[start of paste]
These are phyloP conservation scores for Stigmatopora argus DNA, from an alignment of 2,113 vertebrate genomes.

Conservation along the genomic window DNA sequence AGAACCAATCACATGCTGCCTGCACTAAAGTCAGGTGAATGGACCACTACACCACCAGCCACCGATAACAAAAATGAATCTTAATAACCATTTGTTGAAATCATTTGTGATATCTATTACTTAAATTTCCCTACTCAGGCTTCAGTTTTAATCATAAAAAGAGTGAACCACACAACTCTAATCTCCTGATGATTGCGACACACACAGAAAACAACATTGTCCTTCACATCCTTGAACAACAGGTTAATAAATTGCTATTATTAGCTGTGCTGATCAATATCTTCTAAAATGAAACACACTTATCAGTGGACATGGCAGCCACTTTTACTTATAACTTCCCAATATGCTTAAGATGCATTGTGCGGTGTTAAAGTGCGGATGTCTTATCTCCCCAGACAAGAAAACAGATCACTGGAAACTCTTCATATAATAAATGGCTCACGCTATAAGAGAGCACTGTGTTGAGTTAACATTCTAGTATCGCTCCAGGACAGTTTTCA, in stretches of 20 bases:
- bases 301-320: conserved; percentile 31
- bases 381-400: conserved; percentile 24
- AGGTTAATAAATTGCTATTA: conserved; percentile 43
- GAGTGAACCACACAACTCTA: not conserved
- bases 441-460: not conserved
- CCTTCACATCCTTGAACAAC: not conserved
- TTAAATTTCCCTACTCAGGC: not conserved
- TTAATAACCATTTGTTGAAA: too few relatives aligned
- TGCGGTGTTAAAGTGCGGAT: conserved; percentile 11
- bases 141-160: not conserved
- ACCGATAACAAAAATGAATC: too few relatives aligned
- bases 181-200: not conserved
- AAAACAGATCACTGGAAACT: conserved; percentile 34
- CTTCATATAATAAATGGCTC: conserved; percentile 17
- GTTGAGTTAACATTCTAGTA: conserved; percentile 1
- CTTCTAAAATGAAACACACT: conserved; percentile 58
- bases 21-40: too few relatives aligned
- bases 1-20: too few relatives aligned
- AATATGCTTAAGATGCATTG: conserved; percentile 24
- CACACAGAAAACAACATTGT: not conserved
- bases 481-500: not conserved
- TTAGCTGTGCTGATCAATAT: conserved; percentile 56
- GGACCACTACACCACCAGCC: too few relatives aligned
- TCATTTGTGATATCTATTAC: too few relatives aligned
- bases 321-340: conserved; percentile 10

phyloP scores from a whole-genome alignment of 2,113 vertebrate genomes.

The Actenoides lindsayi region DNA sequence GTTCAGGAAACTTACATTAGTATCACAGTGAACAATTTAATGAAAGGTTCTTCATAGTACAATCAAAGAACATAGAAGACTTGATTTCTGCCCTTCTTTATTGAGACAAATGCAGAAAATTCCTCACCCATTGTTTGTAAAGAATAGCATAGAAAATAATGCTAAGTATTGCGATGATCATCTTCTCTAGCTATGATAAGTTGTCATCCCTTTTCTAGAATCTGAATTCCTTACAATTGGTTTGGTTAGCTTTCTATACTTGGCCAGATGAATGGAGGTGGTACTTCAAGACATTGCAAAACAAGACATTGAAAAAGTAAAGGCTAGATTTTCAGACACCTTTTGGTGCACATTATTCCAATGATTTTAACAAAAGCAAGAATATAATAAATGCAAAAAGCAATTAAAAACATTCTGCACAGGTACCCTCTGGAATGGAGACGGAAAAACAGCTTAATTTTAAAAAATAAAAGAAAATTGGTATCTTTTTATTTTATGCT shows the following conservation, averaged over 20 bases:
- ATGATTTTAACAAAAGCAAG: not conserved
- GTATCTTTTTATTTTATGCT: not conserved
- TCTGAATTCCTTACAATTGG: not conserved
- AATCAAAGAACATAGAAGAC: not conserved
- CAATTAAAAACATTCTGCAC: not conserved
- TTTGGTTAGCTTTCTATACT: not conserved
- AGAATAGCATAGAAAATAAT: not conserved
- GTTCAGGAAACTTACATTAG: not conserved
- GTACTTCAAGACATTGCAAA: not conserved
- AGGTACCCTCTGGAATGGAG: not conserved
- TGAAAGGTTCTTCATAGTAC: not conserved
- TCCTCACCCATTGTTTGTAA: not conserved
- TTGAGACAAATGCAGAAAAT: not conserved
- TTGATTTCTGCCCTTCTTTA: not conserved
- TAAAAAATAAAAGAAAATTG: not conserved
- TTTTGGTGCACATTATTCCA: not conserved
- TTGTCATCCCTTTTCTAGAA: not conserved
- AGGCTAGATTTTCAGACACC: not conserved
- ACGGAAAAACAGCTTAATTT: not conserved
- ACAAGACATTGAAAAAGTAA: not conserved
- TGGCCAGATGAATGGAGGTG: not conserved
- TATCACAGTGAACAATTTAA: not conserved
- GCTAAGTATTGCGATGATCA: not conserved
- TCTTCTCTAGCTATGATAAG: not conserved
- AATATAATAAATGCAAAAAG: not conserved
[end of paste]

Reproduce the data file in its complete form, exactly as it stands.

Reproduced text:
These are phyloP conservation scores for Stigmatopora argus DNA, from an alignment of 2,113 vertebrate genomes.

Conservation along the genomic window DNA sequence AGAACCAATCACATGCTGCCTGCACTAAAGTCAGGTGAATGGACCACTACACCACCAGCCACCGATAACAAAAATGAATCTTAATAACCATTTGTTGAAATCATTTGTGATATCTATTACTTAAATTTCCCTACTCAGGCTTCAGTTTTAATCATAAAAAGAGTGAACCACACAACTCTAATCTCCTGATGATTGCGACACACACAGAAAACAACATTGTCCTTCACATCCTTGAACAACAGGTTAATAAATTGCTATTATTAGCTGTGCTGATCAATATCTTCTAAAATGAAACACACTTATCAGTGGACATGGCAGCCACTTTTACTTATAACTTCCCAATATGCTTAAGATGCATTGTGCGGTGTTAAAGTGCGGATGTCTTATCTCCCCAGACAAGAAAACAGATCACTGGAAACTCTTCATATAATAAATGGCTCACGCTATAAGAGAGCACTGTGTTGAGTTAACATTCTAGTATCGCTCCAGGACAGTTTTCA, in stretches of 20 bases:
- bases 301-320: conserved; percentile 31
- bases 381-400: conserved; percentile 24
- AGGTTAATAAATTGCTATTA: conserved; percentile 43
- GAGTGAACCACACAACTCTA: not conserved
- bases 441-460: not conserved
- CCTTCACATCCTTGAACAAC: not conserved
- TTAAATTTCCCTACTCAGGC: not conserved
- TTAATAACCATTTGTTGAAA: too few relatives aligned
- TGCGGTGTTAAAGTGCGGAT: conserved; percentile 11
- bases 141-160: not conserved
- ACCGATAACAAAAATGAATC: too few relatives aligned
- bases 181-200: not conserved
- AAAACAGATCACTGGAAACT: conserved; percentile 34
- CTTCATATAATAAATGGCTC: conserved; percentile 17
- GTTGAGTTAACATTCTAGTA: conserved; percentile 1
- CTTCTAAAATGAAACACACT: conserved; percentile 58
- bases 21-40: too few relatives aligned
- bases 1-20: too few relatives aligned
- AATATGCTTAAGATGCATTG: conserved; percentile 24
- CACACAGAAAACAACATTGT: not conserved
- bases 481-500: not conserved
- TTAGCTGTGCTGATCAATAT: conserved; percentile 56
- GGACCACTACACCACCAGCC: too few relatives aligned
- TCATTTGTGATATCTATTAC: too few relatives aligned
- bases 321-340: conserved; percentile 10

phyloP scores from a whole-genome alignment of 2,113 vertebrate genomes.

The Actenoides lindsayi region DNA sequence GTTCAGGAAACTTACATTAGTATCACAGTGAACAATTTAATGAAAGGTTCTTCATAGTACAATCAAAGAACATAGAAGACTTGATTTCTGCCCTTCTTTATTGAGACAAATGCAGAAAATTCCTCACCCATTGTTTGTAAAGAATAGCATAGAAAATAATGCTAAGTATTGCGATGATCATCTTCTCTAGCTATGATAAGTTGTCATCCCTTTTCTAGAATCTGAATTCCTTACAATTGGTTTGGTTAGCTTTCTATACTTGGCCAGATGAATGGAGGTGGTACTTCAAGACATTGCAAAACAAGACATTGAAAAAGTAAAGGCTAGATTTTCAGACACCTTTTGGTGCACATTATTCCAATGATTTTAACAAAAGCAAGAATATAATAAATGCAAAAAGCAATTAAAAACATTCTGCACAGGTACCCTCTGGAATGGAGACGGAAAAACAGCTTAATTTTAAAAAATAAAAGAAAATTGGTATCTTTTTATTTTATGCT shows the following conservation, averaged over 20 bases:
- ATGATTTTAACAAAAGCAAG: not conserved
- GTATCTTTTTATTTTATGCT: not conserved
- TCTGAATTCCTTACAATTGG: not conserved
- AATCAAAGAACATAGAAGAC: not conserved
- CAATTAAAAACATTCTGCAC: not conserved
- TTTGGTTAGCTTTCTATACT: not conserved
- AGAATAGCATAGAAAATAAT: not conserved
- GTTCAGGAAACTTACATTAG: not conserved
- GTACTTCAAGACATTGCAAA: not conserved
- AGGTACCCTCTGGAATGGAG: not conserved
- TGAAAGGTTCTTCATAGTAC: not conserved
- TCCTCACCCATTGTTTGTAA: not conserved
- TTGAGACAAATGCAGAAAAT: not conserved
- TTGATTTCTGCCCTTCTTTA: not conserved
- TAAAAAATAAAAGAAAATTG: not conserved
- TTTTGGTGCACATTATTCCA: not conserved
- TTGTCATCCCTTTTCTAGAA: not conserved
- AGGCTAGATTTTCAGACACC: not conserved
- ACGGAAAAACAGCTTAATTT: not conserved
- ACAAGACATTGAAAAAGTAA: not conserved
- TGGCCAGATGAATGGAGGTG: not conserved
- TATCACAGTGAACAATTTAA: not conserved
- GCTAAGTATTGCGATGATCA: not conserved
- TCTTCTCTAGCTATGATAAG: not conserved
- AATATAATAAATGCAAAAAG: not conserved